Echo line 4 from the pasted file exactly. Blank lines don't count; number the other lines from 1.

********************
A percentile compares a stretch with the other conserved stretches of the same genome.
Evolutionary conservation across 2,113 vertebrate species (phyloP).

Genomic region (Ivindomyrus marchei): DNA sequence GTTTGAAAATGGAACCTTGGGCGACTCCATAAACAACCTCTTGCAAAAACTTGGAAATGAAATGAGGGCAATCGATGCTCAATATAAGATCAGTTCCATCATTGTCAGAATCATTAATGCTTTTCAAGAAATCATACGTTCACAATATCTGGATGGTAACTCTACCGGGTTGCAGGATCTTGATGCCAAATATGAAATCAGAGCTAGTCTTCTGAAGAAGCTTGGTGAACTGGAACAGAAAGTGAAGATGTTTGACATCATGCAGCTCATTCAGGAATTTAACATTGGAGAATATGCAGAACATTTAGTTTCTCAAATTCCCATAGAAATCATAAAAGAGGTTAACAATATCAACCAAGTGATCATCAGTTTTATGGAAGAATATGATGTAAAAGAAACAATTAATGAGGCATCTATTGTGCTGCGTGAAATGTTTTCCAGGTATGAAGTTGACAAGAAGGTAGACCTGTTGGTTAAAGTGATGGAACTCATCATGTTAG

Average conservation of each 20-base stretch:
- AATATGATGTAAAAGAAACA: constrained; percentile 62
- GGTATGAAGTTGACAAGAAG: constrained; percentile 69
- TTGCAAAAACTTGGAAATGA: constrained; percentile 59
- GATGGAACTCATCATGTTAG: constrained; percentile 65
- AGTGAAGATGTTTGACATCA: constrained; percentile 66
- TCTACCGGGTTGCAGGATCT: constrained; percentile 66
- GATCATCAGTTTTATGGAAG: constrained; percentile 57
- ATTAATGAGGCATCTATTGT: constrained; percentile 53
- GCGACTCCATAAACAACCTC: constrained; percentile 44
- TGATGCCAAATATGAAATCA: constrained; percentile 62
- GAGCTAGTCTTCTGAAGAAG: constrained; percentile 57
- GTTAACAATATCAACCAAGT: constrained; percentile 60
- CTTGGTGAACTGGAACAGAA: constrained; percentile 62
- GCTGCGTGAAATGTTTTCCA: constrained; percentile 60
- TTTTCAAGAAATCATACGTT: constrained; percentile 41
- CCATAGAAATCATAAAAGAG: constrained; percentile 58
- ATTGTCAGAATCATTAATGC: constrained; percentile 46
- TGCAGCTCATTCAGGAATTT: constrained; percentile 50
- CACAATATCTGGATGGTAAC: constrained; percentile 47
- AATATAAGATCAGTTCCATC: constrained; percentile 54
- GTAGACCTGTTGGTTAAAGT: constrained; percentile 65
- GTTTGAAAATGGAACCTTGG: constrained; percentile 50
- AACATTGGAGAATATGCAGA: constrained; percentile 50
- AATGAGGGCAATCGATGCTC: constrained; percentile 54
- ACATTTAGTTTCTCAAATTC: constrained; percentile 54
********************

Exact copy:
Average conservation of each 20-base stretch: